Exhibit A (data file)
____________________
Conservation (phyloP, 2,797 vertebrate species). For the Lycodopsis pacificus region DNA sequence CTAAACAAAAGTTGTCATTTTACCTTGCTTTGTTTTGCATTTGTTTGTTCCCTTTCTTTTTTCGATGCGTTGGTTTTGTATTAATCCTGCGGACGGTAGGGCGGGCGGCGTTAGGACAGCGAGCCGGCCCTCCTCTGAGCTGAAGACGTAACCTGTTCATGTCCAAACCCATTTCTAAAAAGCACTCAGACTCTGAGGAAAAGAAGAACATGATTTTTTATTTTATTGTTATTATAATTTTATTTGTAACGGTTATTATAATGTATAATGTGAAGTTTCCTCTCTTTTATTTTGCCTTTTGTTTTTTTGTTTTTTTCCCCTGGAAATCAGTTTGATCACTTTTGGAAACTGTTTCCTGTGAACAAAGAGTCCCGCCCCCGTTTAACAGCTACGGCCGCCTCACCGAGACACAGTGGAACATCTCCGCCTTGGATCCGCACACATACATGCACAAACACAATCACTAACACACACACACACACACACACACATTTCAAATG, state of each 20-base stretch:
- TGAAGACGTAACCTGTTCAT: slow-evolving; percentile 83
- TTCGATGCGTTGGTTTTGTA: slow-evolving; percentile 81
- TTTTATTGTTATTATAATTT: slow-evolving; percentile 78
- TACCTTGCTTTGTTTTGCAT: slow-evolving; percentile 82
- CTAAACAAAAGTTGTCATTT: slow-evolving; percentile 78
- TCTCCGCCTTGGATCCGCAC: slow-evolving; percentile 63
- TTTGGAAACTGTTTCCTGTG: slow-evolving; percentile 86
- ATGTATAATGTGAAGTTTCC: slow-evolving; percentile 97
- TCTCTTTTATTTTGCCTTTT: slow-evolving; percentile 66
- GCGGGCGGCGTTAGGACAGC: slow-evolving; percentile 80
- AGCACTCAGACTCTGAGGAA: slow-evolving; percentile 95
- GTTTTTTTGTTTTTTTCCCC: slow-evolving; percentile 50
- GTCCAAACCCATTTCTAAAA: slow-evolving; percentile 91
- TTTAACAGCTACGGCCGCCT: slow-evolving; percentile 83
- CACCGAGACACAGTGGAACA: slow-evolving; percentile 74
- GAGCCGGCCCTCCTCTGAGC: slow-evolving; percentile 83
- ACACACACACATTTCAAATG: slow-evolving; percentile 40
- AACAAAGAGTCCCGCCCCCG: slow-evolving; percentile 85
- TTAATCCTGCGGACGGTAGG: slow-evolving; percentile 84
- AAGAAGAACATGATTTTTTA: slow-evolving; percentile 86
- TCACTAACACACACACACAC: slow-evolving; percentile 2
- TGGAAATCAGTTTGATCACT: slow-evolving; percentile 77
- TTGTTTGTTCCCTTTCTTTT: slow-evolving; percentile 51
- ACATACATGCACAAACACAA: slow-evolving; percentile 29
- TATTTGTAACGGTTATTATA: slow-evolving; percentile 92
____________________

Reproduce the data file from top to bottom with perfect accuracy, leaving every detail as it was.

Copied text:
Conservation (phyloP, 2,797 vertebrate species). For the Lycodopsis pacificus region DNA sequence CTAAACAAAAGTTGTCATTTTACCTTGCTTTGTTTTGCATTTGTTTGTTCCCTTTCTTTTTTCGATGCGTTGGTTTTGTATTAATCCTGCGGACGGTAGGGCGGGCGGCGTTAGGACAGCGAGCCGGCCCTCCTCTGAGCTGAAGACGTAACCTGTTCATGTCCAAACCCATTTCTAAAAAGCACTCAGACTCTGAGGAAAAGAAGAACATGATTTTTTATTTTATTGTTATTATAATTTTATTTGTAACGGTTATTATAATGTATAATGTGAAGTTTCCTCTCTTTTATTTTGCCTTTTGTTTTTTTGTTTTTTTCCCCTGGAAATCAGTTTGATCACTTTTGGAAACTGTTTCCTGTGAACAAAGAGTCCCGCCCCCGTTTAACAGCTACGGCCGCCTCACCGAGACACAGTGGAACATCTCCGCCTTGGATCCGCACACATACATGCACAAACACAATCACTAACACACACACACACACACACACACATTTCAAATG, state of each 20-base stretch:
- TGAAGACGTAACCTGTTCAT: slow-evolving; percentile 83
- TTCGATGCGTTGGTTTTGTA: slow-evolving; percentile 81
- TTTTATTGTTATTATAATTT: slow-evolving; percentile 78
- TACCTTGCTTTGTTTTGCAT: slow-evolving; percentile 82
- CTAAACAAAAGTTGTCATTT: slow-evolving; percentile 78
- TCTCCGCCTTGGATCCGCAC: slow-evolving; percentile 63
- TTTGGAAACTGTTTCCTGTG: slow-evolving; percentile 86
- ATGTATAATGTGAAGTTTCC: slow-evolving; percentile 97
- TCTCTTTTATTTTGCCTTTT: slow-evolving; percentile 66
- GCGGGCGGCGTTAGGACAGC: slow-evolving; percentile 80
- AGCACTCAGACTCTGAGGAA: slow-evolving; percentile 95
- GTTTTTTTGTTTTTTTCCCC: slow-evolving; percentile 50
- GTCCAAACCCATTTCTAAAA: slow-evolving; percentile 91
- TTTAACAGCTACGGCCGCCT: slow-evolving; percentile 83
- CACCGAGACACAGTGGAACA: slow-evolving; percentile 74
- GAGCCGGCCCTCCTCTGAGC: slow-evolving; percentile 83
- ACACACACACATTTCAAATG: slow-evolving; percentile 40
- AACAAAGAGTCCCGCCCCCG: slow-evolving; percentile 85
- TTAATCCTGCGGACGGTAGG: slow-evolving; percentile 84
- AAGAAGAACATGATTTTTTA: slow-evolving; percentile 86
- TCACTAACACACACACACAC: slow-evolving; percentile 2
- TGGAAATCAGTTTGATCACT: slow-evolving; percentile 77
- TTGTTTGTTCCCTTTCTTTT: slow-evolving; percentile 51
- ACATACATGCACAAACACAA: slow-evolving; percentile 29
- TATTTGTAACGGTTATTATA: slow-evolving; percentile 92